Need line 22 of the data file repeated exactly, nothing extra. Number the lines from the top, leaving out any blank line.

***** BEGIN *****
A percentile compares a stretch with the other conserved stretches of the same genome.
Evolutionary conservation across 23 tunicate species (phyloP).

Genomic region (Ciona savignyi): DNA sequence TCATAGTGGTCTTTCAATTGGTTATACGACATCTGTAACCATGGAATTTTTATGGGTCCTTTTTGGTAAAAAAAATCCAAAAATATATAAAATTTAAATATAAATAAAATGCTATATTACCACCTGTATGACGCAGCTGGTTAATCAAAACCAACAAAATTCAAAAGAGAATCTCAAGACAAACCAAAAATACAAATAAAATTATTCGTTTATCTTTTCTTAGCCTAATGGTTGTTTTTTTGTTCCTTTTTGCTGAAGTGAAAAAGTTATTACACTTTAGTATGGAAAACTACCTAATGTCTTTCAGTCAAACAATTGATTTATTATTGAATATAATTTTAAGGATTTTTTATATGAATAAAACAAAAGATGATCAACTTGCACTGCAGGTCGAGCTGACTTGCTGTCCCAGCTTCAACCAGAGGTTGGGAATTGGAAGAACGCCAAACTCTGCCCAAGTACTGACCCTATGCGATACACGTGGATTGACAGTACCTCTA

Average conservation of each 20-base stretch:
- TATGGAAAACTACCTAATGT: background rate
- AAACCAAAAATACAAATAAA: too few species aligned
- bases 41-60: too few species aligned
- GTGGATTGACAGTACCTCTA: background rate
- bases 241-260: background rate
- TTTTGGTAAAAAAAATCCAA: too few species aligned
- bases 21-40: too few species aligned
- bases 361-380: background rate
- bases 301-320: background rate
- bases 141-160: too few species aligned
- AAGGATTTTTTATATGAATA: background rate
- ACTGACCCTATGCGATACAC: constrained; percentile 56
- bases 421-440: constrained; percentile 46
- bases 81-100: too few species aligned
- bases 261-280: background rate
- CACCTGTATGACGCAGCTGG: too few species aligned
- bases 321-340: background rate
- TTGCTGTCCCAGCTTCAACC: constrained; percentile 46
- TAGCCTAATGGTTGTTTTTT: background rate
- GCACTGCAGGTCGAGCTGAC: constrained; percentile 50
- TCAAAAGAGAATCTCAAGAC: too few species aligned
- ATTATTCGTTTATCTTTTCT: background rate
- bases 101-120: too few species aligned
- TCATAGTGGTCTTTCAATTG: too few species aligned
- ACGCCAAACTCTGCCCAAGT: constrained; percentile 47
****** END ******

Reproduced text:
- TTGCTGTCCCAGCTTCAACC: constrained; percentile 46